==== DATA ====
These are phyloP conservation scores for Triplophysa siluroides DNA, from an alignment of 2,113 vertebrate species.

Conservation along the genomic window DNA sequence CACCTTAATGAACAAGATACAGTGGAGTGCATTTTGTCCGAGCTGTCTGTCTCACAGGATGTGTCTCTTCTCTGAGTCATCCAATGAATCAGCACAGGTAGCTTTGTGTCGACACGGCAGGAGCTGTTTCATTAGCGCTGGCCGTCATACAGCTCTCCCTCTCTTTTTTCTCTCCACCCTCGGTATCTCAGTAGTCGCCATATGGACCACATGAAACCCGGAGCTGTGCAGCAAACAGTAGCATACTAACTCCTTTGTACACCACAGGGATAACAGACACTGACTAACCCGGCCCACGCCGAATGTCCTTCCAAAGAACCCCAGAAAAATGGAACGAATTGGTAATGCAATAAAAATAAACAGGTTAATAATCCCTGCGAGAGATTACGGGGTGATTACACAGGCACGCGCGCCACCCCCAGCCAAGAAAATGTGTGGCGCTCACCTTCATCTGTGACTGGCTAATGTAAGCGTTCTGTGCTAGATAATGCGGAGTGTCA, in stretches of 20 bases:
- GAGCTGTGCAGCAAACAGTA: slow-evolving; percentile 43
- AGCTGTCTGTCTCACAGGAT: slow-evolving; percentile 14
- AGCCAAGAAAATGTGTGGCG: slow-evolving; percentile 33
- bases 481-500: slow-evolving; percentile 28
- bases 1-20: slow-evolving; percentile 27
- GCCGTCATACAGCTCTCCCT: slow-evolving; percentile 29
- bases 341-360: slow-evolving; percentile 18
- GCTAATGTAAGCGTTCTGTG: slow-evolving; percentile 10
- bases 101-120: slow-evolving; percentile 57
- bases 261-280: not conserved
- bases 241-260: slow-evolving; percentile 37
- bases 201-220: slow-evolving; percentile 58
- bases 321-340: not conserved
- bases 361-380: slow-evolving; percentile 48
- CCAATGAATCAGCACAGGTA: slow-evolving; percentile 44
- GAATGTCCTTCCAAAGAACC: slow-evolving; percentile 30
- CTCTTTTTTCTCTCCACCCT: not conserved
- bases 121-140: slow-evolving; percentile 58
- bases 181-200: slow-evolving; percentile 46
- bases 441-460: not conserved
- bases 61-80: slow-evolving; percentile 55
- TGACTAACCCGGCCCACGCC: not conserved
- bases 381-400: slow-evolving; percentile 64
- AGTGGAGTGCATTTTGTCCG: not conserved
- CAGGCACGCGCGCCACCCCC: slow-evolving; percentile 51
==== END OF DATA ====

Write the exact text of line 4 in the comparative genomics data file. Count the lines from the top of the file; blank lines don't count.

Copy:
- AGCTGTCTGTCTCACAGGAT: slow-evolving; percentile 14